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Yes, although you probably won’t need a lot of the ceremony that many people (wrongly) associate with Scrum. Remember that, at its core, Scrum consists of just this: deliver something to production regularly (often every month) reflect on what we did and try to improve You almost certainly don’t need all the roles and artifacts and meetings ...


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We tend to use our automated acceptance tests to document this. As we work on a user story we also develop automated tests and this is part of our Definition of Done. We use SpecFlow for the tests and these are written as Given, When, Then scenarios that are easy to read and understand and can be shared with the product owners. These tests add a lot of ...


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Almost by definition, an "epic" is simply a placeholder for some desired functionality. It contains very little detail and so, would not be considered for an iteration. The "epic" needs to be broken down into smaller product backlog items that do contain enough detail, are therefore estimatable and are small enough that they can be completed within an ...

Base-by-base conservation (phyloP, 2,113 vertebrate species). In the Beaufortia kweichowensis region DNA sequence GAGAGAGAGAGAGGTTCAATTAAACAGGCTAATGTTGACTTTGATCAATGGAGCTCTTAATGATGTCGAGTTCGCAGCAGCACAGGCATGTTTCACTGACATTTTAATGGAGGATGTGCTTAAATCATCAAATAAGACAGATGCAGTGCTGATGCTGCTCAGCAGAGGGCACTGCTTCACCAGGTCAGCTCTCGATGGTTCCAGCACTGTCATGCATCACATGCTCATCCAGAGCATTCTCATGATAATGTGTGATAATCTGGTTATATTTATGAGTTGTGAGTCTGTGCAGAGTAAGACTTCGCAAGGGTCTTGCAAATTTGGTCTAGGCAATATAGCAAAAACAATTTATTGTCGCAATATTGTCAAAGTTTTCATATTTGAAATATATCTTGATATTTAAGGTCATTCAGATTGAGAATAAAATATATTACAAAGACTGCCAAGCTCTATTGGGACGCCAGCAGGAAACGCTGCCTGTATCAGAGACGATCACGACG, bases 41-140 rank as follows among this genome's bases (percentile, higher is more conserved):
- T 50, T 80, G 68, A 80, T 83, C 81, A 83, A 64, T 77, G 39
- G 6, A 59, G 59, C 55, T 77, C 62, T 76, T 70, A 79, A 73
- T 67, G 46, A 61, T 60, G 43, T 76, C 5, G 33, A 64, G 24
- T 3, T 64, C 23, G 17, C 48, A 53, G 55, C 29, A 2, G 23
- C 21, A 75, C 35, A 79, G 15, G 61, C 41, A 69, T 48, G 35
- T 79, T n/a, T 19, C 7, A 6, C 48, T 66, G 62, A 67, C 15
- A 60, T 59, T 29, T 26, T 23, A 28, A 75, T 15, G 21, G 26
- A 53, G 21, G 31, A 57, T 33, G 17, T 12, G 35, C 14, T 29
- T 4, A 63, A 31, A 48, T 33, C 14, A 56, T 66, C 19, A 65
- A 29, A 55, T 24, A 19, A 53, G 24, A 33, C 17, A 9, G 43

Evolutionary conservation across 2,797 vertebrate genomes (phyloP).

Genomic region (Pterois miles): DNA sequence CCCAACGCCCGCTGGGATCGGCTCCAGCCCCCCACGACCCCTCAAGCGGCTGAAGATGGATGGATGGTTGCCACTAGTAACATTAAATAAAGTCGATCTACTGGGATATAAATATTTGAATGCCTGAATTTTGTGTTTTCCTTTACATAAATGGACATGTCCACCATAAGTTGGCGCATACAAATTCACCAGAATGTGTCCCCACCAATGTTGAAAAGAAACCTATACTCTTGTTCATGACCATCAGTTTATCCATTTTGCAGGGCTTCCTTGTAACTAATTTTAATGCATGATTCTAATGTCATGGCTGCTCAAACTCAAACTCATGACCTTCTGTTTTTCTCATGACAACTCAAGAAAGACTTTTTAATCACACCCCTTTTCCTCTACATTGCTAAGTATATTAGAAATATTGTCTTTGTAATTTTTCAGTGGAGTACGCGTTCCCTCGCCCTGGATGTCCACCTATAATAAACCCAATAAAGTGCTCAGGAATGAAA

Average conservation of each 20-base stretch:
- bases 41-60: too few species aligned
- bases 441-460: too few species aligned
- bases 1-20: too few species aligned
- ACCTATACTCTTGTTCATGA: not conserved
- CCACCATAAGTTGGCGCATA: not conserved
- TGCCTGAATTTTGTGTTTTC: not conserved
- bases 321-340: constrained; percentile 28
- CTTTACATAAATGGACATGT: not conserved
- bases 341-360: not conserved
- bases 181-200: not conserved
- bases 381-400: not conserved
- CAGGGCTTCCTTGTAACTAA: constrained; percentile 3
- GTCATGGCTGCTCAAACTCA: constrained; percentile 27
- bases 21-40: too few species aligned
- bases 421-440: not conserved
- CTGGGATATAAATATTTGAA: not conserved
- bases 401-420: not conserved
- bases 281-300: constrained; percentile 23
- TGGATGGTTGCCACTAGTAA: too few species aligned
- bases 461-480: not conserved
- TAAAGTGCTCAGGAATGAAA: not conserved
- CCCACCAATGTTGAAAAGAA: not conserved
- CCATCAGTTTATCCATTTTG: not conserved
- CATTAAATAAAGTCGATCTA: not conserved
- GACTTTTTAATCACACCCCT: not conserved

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I wouldn't consider the bringing the developers coffee to be part of the role of a Scrum Master. If the coffee machine is broken, the Scrum Master might decide to call the coffee machine repair people. As might anyone else in the office. However, it doesn't sound like you are doing Scrum anyway. The Scrum Master does not "command" overtime.


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Thank you everyone for your answers. We have since found a way suitable for us to handle changes to user stories. What we ended up with are the following principles/steps: Once a software version has been released all user stories which are part of the product specification for that release must not be changed anymore If the acceptance criteria of the ...



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